It’s stunt food for the Instagram age.

By the time Brown, Kaba and White had spent their money and assembled their quarry on a picnic table, we had a representative sample of both the traditional and the newfangled: deep-fried lasagna and cheesesteak, a block of curly fries, a smoked turkey leg, a giant corn dog, Texas fries, an elephant ear and two piroshki – one sweet, one savory.

White looked for a way to start eating his torpedo of a deep-fried Philly cheesesteak.

“I don’t even know how to…” he began, sounding mystified as he tried to figure out where to bite.

“Start?” asked Kaba, having a similar issue with her lasagna.

Brown abandoned his Texas fries to go grab an un-deep-fried Philly cheesesteak. Then he and White evaluated the sandwiches, neither of which had Cheez-Whiz and neither of which put an end to White’s search for a good Spokane iteration of the sandwich.

Still, White said after his bite of the deep-fried one, “It’s definitely not terrible.”

Brown said, “I’d serve any of this – well, most of it – at my restaurant. It’s all hot, salty, serves a purpose.”

If Ruins is any indication, with its often creative mingling of “high” and “low” cuisines, Brown’s version of, say, a corn dog, would be a very elevated version of what we shared Monday. But he said there’s no reason to “frown upon or look down on any kind of food.”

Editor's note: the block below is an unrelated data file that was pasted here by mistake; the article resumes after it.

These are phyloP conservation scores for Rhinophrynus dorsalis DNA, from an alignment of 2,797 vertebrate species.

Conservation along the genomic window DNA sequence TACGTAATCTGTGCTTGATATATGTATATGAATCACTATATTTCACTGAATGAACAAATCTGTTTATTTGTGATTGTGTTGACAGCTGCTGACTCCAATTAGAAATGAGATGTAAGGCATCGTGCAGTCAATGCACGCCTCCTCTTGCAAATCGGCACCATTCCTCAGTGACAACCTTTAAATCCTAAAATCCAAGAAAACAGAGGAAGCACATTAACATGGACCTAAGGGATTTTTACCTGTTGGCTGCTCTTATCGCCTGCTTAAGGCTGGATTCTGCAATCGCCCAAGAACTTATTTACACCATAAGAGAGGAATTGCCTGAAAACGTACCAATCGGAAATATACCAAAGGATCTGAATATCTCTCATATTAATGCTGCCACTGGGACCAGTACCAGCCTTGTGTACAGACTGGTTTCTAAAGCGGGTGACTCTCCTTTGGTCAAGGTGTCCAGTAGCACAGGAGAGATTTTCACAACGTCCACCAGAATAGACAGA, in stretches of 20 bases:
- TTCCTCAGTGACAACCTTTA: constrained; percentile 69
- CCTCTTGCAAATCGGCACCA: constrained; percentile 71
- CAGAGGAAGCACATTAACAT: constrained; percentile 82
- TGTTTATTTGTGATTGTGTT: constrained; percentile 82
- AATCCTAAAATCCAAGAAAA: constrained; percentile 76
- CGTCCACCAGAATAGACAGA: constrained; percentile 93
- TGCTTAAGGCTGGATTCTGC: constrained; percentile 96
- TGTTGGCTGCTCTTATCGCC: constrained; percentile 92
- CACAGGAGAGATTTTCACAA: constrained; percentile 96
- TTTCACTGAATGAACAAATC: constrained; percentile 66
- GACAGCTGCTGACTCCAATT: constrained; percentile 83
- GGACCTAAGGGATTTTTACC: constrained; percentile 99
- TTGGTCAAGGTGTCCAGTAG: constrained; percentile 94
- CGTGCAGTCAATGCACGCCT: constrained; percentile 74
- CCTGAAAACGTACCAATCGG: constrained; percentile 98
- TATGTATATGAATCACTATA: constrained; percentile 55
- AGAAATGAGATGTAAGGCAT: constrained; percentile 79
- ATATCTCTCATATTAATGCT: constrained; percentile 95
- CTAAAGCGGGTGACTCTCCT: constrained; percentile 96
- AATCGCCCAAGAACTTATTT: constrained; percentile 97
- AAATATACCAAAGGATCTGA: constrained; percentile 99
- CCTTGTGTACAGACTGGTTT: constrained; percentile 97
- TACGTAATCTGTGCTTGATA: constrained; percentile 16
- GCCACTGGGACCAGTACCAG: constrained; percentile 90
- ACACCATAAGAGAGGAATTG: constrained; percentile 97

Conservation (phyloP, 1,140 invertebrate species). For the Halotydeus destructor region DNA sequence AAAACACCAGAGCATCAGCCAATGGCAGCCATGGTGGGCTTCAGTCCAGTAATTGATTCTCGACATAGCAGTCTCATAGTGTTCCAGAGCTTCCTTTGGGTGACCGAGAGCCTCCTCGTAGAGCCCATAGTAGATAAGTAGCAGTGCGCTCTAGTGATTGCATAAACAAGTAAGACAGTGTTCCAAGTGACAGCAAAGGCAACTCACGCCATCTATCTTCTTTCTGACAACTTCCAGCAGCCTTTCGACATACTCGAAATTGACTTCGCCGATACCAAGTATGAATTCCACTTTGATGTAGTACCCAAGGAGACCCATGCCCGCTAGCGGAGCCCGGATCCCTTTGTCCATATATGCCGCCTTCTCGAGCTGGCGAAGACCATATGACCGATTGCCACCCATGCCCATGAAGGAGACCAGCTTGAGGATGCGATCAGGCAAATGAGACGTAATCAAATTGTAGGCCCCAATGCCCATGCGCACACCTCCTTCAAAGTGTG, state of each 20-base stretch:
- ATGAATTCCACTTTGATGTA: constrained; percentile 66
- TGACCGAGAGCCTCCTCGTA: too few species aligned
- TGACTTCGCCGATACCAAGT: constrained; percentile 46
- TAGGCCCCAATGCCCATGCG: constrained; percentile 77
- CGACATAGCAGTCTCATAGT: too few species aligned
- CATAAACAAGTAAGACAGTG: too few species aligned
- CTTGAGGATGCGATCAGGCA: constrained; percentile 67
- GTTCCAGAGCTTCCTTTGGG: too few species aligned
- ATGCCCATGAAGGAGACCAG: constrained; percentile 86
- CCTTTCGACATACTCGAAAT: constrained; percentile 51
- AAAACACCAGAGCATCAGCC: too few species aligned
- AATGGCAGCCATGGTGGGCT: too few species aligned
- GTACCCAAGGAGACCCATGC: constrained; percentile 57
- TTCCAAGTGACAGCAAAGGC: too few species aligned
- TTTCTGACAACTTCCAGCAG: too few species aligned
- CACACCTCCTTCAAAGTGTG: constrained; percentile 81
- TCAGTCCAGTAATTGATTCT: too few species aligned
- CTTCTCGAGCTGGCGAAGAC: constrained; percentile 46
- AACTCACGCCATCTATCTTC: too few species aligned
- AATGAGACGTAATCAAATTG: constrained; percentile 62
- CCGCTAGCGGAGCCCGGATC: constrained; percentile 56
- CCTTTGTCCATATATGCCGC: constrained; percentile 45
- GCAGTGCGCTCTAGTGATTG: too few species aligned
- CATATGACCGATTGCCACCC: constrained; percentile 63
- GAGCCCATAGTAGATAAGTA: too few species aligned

At the end of our afternoon meal, there were two unanimous favorites: the smoked turkey leg and the strawberry-cream cheese piroshki. The deep-fried lasagna that called to Kaba so enticingly was the least favorite. Some of the dishes suffered from a kind of slap-dash execution, the chefs said – too little salt, canned ingredients – and many were just kind of … fine.

“Out of all the things we ate today, I would actually come back to the fair for the turkey leg and the piroshki,” White said.

Brown and Kaba agreed. Kaba’s planning to return to the fair Wednesday with her partner and their four kids.

“I’m glad I tried this out today,” she said. “Found out what not to get, and what to get.”